Google-FTC settlement may be in the works

November 28, 2012

Google and federal officials are discussing a deal that would end nearly two years of investigation into claims of monopolistic behavior by the company without addressing the most serious charge — that it intentionally manipulates search results to harm competitors.

The ongoing talks between Federal Trade Commission Chairman Jon Leibowitz and top Google executives are focusing on less controversial issues, such as how the company uses patents and how it displays comments collected from other Internet services, said several people who were familiar with the talks and spoke on the condition of anonymity. They said that although allegations of search bias could reemerge should the talks collapse, they are not central to the discussions.

This development has angered a broad group of Google competitors and critics who have called on the FTC to engage in a high-profile legal battle against the search giant to curb its sprawling power in the digital economy, much as the Justice Department did with Microsoft in the 1990s. Some predicted that Congress or state attorneys general would pick up the issue of search bias if the FTC failed to act on it.

“The buzzards are circling for that, and there’s just going to be massive resistance if they try to do that,” said Silicon Valley attorney Gary Reback, who represents several companies that have complained about Google and also was involved in the fight against Microsoft. “If a settlement were to be proposed that didn’t include search, the institutional integrity of the FTC would be at issue.”

The FTC, which hired a prominent outside litigator to work on the case, declined to comment on the issue Wednesday.

Google spokesman Adam Kovacevich said in an e-mailed statement, “We continue to work cooperatively with the Federal Trade Commission and are happy to answer any questions they may have.”

Allegations of search bias turn on the increasingly complex way in which Google displays its results. Once focused mainly on helping users find useful links to other sites, the company’s results now feature a heavy diet of paid content that appears in shaded sections at the top of screens and along the right-hand side.

A “universal search box,” also placed above traditional search results, often carries paid links to consumer products or flights — a function that directly competes with what once was a bustling, lucrative universe of specialized search companies such as Nextag and TripAdvisor. In recent months, the search engine converted all of its shopping search links to paid results, which critics say hurts people seeking the best price or service.

“If you don’t deal with search bias, search ma­nipu­la­tion, I believe there’s no possibility of meaningful relief for consumers,” said Matthew Reilly, a former FTC litigator who now represents FairSearch.org, a coalition of Google opponents.

He called a case alleging search bias against Google “winnable.” But Leibowitz, who has told associates that he plans to leave the FTC chairmanship in the coming months, has struggled to get a majority of votes on the five-member commission for a case based on search bias.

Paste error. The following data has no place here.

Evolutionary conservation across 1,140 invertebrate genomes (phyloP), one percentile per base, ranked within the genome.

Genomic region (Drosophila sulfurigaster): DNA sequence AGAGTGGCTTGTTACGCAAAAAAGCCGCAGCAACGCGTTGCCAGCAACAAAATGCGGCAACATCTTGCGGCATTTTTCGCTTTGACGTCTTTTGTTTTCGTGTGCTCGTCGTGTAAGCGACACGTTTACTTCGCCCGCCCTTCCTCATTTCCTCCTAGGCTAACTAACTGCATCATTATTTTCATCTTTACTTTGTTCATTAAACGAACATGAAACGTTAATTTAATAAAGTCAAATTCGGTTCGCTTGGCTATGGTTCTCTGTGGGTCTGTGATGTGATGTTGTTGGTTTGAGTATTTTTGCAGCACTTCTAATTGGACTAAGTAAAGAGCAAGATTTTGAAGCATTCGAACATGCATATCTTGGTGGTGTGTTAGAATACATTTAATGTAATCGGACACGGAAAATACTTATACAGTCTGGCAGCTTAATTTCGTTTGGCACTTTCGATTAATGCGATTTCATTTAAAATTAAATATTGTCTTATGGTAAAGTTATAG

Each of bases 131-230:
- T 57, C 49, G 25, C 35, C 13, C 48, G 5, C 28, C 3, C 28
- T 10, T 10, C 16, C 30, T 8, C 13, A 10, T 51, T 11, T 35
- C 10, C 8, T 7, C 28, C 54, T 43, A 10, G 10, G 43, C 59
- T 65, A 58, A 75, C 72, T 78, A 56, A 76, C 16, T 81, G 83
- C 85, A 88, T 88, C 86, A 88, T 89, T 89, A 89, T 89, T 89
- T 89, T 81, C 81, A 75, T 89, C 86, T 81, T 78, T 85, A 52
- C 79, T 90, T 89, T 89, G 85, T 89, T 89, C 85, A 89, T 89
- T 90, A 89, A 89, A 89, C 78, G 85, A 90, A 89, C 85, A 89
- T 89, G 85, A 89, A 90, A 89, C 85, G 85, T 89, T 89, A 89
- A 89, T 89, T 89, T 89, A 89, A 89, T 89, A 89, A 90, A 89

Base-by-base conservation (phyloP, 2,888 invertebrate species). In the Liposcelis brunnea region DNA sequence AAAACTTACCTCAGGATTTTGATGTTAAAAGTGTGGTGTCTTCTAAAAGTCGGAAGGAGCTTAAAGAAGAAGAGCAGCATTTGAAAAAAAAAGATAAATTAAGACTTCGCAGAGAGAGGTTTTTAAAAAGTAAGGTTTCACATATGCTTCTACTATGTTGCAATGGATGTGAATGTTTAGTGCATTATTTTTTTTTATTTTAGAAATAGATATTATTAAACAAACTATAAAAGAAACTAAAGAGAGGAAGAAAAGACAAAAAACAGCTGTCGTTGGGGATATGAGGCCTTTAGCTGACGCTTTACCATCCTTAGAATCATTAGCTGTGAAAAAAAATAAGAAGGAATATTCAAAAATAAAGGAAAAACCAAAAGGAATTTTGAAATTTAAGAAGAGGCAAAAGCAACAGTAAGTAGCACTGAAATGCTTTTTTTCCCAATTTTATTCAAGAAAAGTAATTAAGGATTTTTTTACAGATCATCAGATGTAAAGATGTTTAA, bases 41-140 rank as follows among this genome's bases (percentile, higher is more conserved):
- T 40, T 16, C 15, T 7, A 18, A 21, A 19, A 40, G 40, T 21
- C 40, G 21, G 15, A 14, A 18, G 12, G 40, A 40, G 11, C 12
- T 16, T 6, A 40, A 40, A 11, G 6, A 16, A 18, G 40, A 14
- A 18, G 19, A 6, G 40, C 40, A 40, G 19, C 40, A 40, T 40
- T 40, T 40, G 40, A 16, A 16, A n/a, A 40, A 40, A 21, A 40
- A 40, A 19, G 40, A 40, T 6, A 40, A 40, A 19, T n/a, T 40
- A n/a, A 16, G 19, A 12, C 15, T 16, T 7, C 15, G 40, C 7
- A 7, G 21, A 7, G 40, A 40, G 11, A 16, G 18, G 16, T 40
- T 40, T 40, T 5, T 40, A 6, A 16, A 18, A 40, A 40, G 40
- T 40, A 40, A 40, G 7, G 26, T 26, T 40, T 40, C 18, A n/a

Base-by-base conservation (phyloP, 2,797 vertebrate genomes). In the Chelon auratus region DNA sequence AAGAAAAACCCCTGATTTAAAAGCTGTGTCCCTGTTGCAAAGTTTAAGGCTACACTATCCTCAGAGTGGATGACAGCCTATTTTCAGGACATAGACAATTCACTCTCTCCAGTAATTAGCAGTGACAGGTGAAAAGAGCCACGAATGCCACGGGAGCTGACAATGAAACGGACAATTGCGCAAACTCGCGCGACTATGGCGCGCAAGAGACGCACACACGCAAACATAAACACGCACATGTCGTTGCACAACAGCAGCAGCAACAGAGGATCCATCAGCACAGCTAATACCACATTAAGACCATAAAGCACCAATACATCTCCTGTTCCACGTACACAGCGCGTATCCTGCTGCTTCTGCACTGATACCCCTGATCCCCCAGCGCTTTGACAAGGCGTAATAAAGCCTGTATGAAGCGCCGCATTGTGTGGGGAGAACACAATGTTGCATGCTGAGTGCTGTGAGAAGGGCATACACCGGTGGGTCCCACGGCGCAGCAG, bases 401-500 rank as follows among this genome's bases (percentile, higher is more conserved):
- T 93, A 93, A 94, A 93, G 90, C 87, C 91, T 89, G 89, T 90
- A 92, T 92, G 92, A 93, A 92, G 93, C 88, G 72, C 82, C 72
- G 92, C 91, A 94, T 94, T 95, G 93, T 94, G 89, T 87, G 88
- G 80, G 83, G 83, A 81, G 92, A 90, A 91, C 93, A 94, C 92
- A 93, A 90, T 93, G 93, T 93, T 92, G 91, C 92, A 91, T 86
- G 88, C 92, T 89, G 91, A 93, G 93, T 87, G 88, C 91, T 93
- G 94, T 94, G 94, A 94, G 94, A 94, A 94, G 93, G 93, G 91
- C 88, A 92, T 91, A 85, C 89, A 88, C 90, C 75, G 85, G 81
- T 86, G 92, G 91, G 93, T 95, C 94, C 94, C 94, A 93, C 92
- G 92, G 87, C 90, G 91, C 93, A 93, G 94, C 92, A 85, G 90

Some legal experts say that although it would be easy to demonstrate that Google hurts some competitors, it is more difficult to show that consumers are harmed by the search engine — the key factor in antitrust law — and that it would be difficult to craft effective remedies to correct any possible damage.

“I think the commission has largely come to the same conclusion that I have, that it's not a good case,” said Geoffrey A. Manne, executive director of the International Center for Law and Economics and a critic of antitrust claims against Google.

The negotiations remain fluid, said the people familiar with the talks, with a crucial issue being whether Google will be required to sign a formal decree promising to no longer participate in practices the FTC considers anti-competitive. The company is resisting the move, although such decrees are common in negotiated settlements ending investigations.

A key concession from Google would be sharp limitations on its ability to use its vast array of what are called “standards-essential” patents to block rival companies from bringing smartphones and other competing products to market. Such patents are for widely used technologies that typically are licensed at reasonable rates among competitors.

An FTC settlement also would probably require Google to make it easier for marketers to place their ads on rival search engines and limit its ability to display excerpts of reviews of restaurants or other businesses generated by rival Internet services.

Should negotiations fail, the FTC could still file a lawsuit charging search bias. The European Union and several state attorneys general are also investigating Google on antitrust claims.

Microsoft, which operates the rival search engine Bing, said it is starting a newspaper, television and online advertising campaign criticizing Google’s recent switch to displaying only shopping search results that are paid for by advertisers. The campaign will say that consumers are being “scroogled” by Google.

Craig Timberg is a national technology reporter for The Post.
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